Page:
7 Migraine Triggers to Avoid

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It’s estimated that 28 million americans suffer from migraines. Migraines areintense headaches that are often accompanied by nausea, vomiting and sensitivity to light. They don’t simply come and go; each migraine can last between four hours and three days. Most migraine sufferers know to avoid certain things like dairy, alcohol and food with excessive additives, but there are other external factors that could trigger a migraine. Here are some to watch out for.

1. Change in Routine

For some migraine sufferers, routine is key to keeping the headaches at bay.  Change in sleep patterns, work hours or even holidays can create stress and lead to migraines.

2. Stress

As mentioned above, migraines and stress are strongly linked. Some people report migraines start when stress reduces, sometimes leading to “weekend headaches” after a stressful work week.

3. The Environment 

High altitude, weather changes and humidity can all trigger migraines.

4. Computer Screens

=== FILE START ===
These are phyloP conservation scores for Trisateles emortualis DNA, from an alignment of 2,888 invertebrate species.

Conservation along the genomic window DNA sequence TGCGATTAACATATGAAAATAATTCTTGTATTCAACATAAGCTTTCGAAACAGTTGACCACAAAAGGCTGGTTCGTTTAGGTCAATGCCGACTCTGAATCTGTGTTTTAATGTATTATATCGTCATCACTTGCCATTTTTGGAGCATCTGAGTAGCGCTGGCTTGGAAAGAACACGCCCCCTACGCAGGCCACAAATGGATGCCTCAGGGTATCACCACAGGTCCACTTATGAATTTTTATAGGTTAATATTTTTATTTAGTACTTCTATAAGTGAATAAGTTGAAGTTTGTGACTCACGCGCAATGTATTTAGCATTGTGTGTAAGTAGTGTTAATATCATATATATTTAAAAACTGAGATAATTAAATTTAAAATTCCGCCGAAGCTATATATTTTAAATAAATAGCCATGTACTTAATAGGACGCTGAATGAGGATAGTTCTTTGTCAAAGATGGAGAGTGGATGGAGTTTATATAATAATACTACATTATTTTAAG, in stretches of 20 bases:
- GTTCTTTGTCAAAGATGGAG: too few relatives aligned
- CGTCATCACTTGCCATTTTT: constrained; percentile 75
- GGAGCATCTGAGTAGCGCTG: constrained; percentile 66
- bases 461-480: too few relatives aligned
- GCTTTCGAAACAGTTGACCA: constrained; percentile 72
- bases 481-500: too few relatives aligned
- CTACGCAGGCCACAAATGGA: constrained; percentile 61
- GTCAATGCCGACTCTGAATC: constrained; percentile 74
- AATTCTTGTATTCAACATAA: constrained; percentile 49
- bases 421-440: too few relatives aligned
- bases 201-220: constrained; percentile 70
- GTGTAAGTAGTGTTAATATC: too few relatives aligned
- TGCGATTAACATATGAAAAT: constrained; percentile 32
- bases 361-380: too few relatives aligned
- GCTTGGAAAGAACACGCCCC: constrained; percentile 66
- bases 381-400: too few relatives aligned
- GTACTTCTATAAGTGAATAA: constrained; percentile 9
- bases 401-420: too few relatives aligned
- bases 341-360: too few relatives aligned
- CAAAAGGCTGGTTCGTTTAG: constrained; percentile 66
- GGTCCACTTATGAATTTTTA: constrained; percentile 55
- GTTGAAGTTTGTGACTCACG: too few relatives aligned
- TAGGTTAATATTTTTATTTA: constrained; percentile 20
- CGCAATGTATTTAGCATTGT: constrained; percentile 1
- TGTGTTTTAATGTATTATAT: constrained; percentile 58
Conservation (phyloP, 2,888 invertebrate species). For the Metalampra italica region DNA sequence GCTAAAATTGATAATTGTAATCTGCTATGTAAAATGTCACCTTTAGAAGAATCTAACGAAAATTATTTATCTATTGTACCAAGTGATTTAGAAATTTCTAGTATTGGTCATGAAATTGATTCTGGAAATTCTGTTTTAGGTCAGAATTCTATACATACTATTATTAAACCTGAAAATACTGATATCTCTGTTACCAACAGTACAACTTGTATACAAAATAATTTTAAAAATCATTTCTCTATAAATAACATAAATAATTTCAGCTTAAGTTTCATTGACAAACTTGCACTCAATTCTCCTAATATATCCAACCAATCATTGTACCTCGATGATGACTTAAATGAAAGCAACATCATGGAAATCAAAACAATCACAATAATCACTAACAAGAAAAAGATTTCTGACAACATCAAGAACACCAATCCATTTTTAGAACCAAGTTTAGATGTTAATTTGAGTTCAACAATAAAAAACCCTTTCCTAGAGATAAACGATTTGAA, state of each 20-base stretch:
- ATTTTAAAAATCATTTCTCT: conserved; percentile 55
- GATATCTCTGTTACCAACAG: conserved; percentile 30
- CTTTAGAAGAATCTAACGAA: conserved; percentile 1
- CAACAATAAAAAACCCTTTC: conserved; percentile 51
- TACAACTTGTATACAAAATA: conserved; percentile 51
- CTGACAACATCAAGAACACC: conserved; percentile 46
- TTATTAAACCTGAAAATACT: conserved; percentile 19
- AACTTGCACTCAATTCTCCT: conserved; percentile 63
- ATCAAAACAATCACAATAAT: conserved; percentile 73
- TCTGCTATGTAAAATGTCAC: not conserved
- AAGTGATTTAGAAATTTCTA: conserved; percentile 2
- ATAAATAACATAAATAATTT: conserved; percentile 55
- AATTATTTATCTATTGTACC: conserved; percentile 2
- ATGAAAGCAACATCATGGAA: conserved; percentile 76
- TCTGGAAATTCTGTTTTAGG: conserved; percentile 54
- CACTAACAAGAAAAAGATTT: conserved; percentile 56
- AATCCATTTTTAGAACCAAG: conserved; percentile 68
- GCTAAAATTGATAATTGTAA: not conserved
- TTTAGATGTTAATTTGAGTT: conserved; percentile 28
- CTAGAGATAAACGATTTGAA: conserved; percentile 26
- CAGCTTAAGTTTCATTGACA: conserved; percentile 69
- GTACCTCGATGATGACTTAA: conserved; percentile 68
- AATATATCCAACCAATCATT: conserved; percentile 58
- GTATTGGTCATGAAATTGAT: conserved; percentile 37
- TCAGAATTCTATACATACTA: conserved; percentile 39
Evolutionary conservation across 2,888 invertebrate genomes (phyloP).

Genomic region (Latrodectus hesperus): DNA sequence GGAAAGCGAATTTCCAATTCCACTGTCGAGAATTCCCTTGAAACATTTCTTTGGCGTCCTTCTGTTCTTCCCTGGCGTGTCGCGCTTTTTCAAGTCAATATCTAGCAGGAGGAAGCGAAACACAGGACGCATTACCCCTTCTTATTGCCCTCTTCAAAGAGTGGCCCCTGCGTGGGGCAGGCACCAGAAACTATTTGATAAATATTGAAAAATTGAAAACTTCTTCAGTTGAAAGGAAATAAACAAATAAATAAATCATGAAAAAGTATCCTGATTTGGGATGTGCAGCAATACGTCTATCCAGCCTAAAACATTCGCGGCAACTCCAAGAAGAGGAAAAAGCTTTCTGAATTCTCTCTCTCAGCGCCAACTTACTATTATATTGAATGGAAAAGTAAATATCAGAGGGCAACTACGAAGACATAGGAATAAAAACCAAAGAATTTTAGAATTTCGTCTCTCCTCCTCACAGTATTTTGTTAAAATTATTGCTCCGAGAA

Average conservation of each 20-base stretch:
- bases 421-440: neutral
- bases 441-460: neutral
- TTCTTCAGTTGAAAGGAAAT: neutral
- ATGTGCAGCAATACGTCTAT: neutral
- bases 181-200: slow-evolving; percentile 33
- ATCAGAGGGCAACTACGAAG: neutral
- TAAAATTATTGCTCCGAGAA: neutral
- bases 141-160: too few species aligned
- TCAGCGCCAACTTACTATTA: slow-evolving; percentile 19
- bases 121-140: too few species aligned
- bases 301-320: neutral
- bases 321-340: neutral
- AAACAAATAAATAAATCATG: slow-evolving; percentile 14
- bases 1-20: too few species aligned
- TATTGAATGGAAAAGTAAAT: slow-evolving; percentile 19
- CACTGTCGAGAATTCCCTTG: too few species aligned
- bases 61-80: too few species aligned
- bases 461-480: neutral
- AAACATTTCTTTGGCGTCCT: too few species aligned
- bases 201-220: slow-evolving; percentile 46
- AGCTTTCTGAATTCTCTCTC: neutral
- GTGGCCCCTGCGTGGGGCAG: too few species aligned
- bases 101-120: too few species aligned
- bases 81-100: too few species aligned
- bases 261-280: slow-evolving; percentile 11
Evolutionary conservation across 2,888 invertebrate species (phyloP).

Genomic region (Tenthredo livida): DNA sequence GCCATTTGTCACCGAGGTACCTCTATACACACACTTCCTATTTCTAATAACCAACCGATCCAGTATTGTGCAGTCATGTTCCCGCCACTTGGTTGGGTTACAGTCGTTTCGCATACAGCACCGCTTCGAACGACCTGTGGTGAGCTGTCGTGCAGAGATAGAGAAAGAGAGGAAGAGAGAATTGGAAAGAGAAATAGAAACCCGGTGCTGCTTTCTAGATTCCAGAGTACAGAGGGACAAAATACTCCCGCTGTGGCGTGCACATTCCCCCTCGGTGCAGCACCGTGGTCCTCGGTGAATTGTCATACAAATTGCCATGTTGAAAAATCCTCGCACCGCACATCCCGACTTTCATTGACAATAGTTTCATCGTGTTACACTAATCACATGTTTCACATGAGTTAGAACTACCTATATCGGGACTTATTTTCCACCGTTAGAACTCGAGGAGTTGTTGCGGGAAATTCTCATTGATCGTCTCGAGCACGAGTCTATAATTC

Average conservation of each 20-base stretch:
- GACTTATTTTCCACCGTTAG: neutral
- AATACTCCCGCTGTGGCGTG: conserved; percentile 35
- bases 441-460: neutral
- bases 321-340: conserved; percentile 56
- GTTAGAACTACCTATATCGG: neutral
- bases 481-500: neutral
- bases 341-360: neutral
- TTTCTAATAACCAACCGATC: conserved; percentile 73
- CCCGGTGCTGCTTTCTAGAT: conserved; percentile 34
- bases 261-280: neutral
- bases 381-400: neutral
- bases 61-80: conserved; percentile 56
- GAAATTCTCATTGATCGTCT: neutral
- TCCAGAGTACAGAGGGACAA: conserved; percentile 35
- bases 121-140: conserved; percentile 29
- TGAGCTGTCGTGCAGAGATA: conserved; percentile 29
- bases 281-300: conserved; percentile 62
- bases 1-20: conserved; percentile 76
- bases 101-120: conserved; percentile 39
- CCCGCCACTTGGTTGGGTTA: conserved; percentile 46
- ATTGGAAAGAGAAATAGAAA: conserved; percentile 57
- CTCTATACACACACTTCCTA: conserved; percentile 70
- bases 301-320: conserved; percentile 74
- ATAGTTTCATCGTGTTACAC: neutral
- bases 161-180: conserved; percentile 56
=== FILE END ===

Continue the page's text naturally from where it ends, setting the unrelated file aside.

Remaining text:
Both the posture you take when sitting in front of a computer and the glare from the screen can lead to migraine pain. Be sure to sit comfortably to avoid muscle tension and use an anti-glare screen.

5. Lack of Food

Insufficient food is one of the main dietary triggers of migraines. Avoid missing meals or snacking on treats high in sugar. Eating small, nutritious snacks throughout the day can help control migraine attacks.

6. Hormonal Change (In Women)

Fluctuation in estrogen may cause headaches in women who suffer from migraines. These women often report an increase in migraines immediately before or during their menstrual cycle, when there is a major drop in estrogen levels.

7. Sensory Overstimulation

Bright lights, loud noises and unusual smells, including perfume and secondhand smoke can trigger migraines. 

Migraine triggers are unique to every individual, and can happen as early as 6 to 8 hours prior to a migraine attack.  To find out more about what could be causing your migraines, along with ways to treat these and other chronic headaches, talk to the experts at The Washington Center for Pain Management.